April 13, 2021

Volume XI, Number 103


April 13, 2021

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April 12, 2021

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Michigan-Based Insurance Licensees Now Subject to New Data Security Requirements

Under new rules put forth by the National Association of Insurance Commissioners’ (NAIC) Insurance Data Security Model Law and adopted by the Michigan legislature in 2018, Michigan-based insurance licensees are now subject to additional requirements relating to data security as of Jan. 20, 2021. The new rules are codified as chapter 5A of the Insurance Code (the "Act") and focus on regulating "licensees," which are defined as "any licensed insurer or producer required by DIFS to hold a certificate of authority, such as life & health, property & casualty, surplus lines, fraternal, and title insurers." 

The portions of the Act that became effective on January 20 include terms requiring licensees:

  • with 25 or more employees to develop, implement, and maintain a comprehensive written information security program (WISP) that contains administrative, technical, and physical safeguards for the protection of nonpublic information and the licensee's information system, in addition a written incident response plan; and
  • to contractually bind their third-party service providers to implement appropriate measures to protect and secure the information systems and nonpublic information they can access or hold.

Notably, many of these requirements are similar to those of the federal Gramm-Leach-Bliley Act (GLBA)'s Safeguards Rule, which also imposes data privacy-related obligations on "financial institutions," including insurance agencies.

Unlike the GLBA, however, the Act also contains specific data breach notification requirements. Although Michigan's general data breach notification law expressly exempts entities subject to or regulated by the Michigan Insurance Code, under the Act's recently effective terms licensees of any size – even those having fewer than 25 employees – must notify the director of the Department of Insurance and Financial Services (DIFS) within 10 days after a determination of a cybersecurity event is made. In its notification to DIFS, the licensee must include a copy of its privacy policy, a summary of the event, and a statement regarding whether the event resulted from a lapse in its controls and procedures.

If the event is likely to cause substantial loss or injury, or result in identity theft, to one or more Michigan residents, the licensee must provide notice to each resident whose personal information was accessed without authorization. Non-Michigan licensees are only required to notify DIFS of a security breach if 250 Michigan residents are impacted; for Michigan licensees, there is no such threshold.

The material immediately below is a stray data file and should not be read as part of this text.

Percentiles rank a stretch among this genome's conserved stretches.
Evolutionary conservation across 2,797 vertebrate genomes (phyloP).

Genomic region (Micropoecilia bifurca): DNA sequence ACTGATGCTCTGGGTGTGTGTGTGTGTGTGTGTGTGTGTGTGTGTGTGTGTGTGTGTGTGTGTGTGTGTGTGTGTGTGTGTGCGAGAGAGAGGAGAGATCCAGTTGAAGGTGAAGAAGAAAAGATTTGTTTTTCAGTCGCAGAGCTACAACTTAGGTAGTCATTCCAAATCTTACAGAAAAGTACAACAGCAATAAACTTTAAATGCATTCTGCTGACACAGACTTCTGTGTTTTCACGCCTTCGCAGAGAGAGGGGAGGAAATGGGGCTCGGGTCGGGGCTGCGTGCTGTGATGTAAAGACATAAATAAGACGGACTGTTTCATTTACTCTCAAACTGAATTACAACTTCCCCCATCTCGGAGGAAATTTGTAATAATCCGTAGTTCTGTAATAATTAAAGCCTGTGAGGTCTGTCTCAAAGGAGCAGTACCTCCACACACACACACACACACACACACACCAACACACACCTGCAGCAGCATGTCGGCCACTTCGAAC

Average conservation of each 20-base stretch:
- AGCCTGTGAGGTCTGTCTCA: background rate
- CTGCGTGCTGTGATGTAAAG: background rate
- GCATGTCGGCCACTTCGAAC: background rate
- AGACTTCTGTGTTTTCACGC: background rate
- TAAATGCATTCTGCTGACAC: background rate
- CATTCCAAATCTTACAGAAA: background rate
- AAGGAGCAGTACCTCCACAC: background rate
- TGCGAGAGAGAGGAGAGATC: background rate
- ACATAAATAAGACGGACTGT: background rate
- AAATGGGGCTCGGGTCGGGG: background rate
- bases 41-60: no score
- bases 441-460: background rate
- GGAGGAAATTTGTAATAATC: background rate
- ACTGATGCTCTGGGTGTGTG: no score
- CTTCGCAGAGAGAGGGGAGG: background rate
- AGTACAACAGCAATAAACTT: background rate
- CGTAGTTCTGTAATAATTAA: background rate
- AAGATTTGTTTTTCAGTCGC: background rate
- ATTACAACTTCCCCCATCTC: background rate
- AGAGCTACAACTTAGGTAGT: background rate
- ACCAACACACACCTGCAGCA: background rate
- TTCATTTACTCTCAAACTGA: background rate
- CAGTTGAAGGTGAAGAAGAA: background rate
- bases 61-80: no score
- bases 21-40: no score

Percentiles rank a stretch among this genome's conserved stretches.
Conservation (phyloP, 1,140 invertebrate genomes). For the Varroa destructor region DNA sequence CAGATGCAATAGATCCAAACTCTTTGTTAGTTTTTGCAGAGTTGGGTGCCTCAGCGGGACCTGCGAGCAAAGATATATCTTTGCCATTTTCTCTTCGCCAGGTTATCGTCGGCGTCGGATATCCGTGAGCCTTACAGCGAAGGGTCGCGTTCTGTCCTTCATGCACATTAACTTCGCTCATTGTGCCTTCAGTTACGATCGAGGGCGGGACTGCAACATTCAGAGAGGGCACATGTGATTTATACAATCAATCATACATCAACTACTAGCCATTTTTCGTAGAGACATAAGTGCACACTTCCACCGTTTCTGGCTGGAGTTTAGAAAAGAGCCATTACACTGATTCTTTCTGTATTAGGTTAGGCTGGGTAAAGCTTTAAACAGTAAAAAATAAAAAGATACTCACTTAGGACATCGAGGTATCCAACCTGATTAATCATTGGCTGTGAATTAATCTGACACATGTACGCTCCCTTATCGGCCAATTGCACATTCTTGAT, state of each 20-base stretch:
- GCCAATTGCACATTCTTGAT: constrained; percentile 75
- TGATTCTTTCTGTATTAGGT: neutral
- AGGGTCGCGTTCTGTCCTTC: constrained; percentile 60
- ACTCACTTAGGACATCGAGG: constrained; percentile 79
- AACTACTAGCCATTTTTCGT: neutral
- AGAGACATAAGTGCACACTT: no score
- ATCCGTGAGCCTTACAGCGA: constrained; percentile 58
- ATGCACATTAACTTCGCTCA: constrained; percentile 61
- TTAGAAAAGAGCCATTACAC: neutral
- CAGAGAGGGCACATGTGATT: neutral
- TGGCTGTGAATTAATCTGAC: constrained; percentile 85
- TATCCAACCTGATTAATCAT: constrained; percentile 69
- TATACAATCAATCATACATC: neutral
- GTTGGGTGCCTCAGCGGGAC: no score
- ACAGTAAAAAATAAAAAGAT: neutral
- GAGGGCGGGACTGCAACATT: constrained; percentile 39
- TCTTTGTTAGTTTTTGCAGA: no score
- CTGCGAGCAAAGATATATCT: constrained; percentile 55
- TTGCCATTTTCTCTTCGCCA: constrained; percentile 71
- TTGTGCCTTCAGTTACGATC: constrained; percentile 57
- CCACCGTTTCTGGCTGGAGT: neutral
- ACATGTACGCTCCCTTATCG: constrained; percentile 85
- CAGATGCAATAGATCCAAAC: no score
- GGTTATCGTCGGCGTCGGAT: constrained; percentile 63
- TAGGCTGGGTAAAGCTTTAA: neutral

What this means for you:

  • If you are a licensee with 25 or more employees, you are required to have a WISP in place.
  • If you are a licensee with 25 or more employees, you are required to have contractual terms in place that require third-party service providers to implement security measures to protect the data that you share with them.
  • If you are a licensee of any size and you experience a data breach of any size, you must provide DIFS with a detailed notification, including whether your controls and procedures contributed to the security event.
© 2021 Varnum LLPNational Law Review, Volume XI, Number 49



About this Author

John J. Rolecki Litigation Attorney Varnum Grand Rapids, MI

John represents clients in various types of complex commercial litigation and provides counsel on matters including regulatory compliance, licensing and insurance coverage. He has successfully represented clients in a range of litigation including contractual and supply chain disputes, unfair competition, creditors' rights, securities disputes and administrative actions. John's background in complex matters includes bringing cases to summary judgment, trial and courts of appeal in state and federal courts throughout the country.

Practice Areas

  • Insurance
  • ...
Charumati Ganesh Data Privacy Attorney Varnum

Charu holds a CIPP/US certification and focuses her legal practice on Data Privacy and Cybersecurity. Charu represents clients in a number of industries, including autonomous and connected vehicles and the consumer data marketplace. Charu is able to skillfully navigate the intricacies of the rapidly-evolving data privacy and cybersecurity regulatory landscape and help her clients develop policies and procedures that comply with both international and domestic privacy laws.

Charu has represented clients in the insurance, manufacturing and agricultural industries through regulatory...